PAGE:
The internal combustion engine is a new turbocharged petrol engine based on the Audi 1.8-litre 20 valve block and head, as used in Formula Palmer Audi. Whereas the engine in the FPA car primarily uses standard road car components, the Audi F2 engine has been developed as a pure race engine. Prepared and built by Mountune Racing, the crankshaft, connecting rods, pistons, valves and camshafts are all-new components designed for high strength and light weight. The dry sump system has been re-designed so the engine sits 35 millimetres (1.4 in) lower than in the FPA car.
The turbocharger is an all new Garrett GT35 unit featuring roller bearings for improved response, with an external wastegate with high speed closed loop pneumatic valve boost control for absolutely precise automatic boost control. The engine management system is a Pi Research Pectel electronic engine control unit (ECU), the MQ12, which has more capability than the unit in FPA.
For its initial 2009 season, continuous maximum engine power was 400 brake horsepower (298 kW; 406 PS) at 8,250 rpm. The F2 car features a "push to pass/defend" overboost, with 450 brake horsepower (336 kW; 456 PS) being available for a maximum duration of 6 seconds, available ten times during each race. From 2010, continuous base power was increased to 425 brake horsepower (317 kW; 431 PS), with an even higher gain from overboost to 480 brake horsepower (358 kW; 487 PS).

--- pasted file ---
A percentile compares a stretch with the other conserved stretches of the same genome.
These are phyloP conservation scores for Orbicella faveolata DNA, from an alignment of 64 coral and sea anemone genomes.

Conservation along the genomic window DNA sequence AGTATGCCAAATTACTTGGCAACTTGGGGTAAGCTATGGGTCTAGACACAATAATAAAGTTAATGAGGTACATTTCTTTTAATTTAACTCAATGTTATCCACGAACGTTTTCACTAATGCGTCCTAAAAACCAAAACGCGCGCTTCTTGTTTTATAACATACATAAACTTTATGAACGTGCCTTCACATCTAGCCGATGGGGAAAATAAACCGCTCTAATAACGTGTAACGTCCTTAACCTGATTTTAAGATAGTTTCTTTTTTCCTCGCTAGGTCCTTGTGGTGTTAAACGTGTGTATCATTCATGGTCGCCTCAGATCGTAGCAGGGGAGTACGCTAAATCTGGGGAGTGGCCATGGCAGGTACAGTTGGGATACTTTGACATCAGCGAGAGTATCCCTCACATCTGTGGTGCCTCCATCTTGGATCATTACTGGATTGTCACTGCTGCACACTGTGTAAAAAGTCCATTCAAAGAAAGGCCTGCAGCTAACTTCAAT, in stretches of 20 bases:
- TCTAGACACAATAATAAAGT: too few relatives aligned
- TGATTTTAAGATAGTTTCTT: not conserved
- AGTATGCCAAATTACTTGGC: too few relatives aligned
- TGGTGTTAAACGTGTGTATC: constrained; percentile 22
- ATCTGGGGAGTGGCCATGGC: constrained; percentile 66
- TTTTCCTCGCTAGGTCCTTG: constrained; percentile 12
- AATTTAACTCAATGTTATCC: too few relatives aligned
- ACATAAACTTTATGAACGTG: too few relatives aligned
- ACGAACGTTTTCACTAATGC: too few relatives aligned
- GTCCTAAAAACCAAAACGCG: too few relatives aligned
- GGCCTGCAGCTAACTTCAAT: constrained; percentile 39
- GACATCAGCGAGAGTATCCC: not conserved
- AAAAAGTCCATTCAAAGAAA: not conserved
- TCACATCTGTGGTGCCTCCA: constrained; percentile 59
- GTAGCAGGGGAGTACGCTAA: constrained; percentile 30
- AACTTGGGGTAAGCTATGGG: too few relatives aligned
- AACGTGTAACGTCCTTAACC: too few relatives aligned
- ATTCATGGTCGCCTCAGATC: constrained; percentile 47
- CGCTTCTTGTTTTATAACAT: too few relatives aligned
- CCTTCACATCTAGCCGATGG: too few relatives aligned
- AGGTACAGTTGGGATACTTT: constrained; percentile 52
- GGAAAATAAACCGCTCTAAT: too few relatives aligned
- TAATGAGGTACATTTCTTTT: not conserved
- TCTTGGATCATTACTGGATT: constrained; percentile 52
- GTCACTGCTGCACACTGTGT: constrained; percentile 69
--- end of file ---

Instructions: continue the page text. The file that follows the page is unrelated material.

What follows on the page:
|This section needs expansion. You can help by adding to it. (January 2010)|
For each race meeting there was 90 minutes of free practice, one hour of official qualifying, with the race distance being approximately 175 kilometres (109 mi). This increased to 2 x 40 minute races in 2011.
All drivers had their cars prepared and entered centrally by MSV. Drivers worked with a single mechanic throughout the season, and a rotating group of engineers. This means that a driver's finances had no effect on performance and no one could gain an unfair advantage as every car was operated by the same team.
For the 2009 season, the scoring system was 10–8–6–5–4–3–2–1 for the first eight race finisher. In 2010, Formula Two adopted the same scoring system change as in Formula One, with points awarded to the top ten finishers. Points were awarded the same for both races in the weekend, as follows:
|2009||Andy Soucek||2||7||3||11||115||Race 13 of 16||51|
|2010||Dean Stoneman||6||6||6||11||284||Race 17 of 18||42|
|2011||Mirko Bortolotti||7||7||7||14||298||Race 14 of 16||109|
|2012||Luciano Bacheta||3||5||5||10||231.5||Race 16 of 16||21.5|
The races were broadcast by the sports broadcaster Motors TV. Every race was screened live at fixed times, with several repeat showings.
F2 also had a one-hour highlights program distributed worldwide, and featured prominently in the global Motorsports Mundial program.
Live streaming of the races was available with free access on the official F2 website.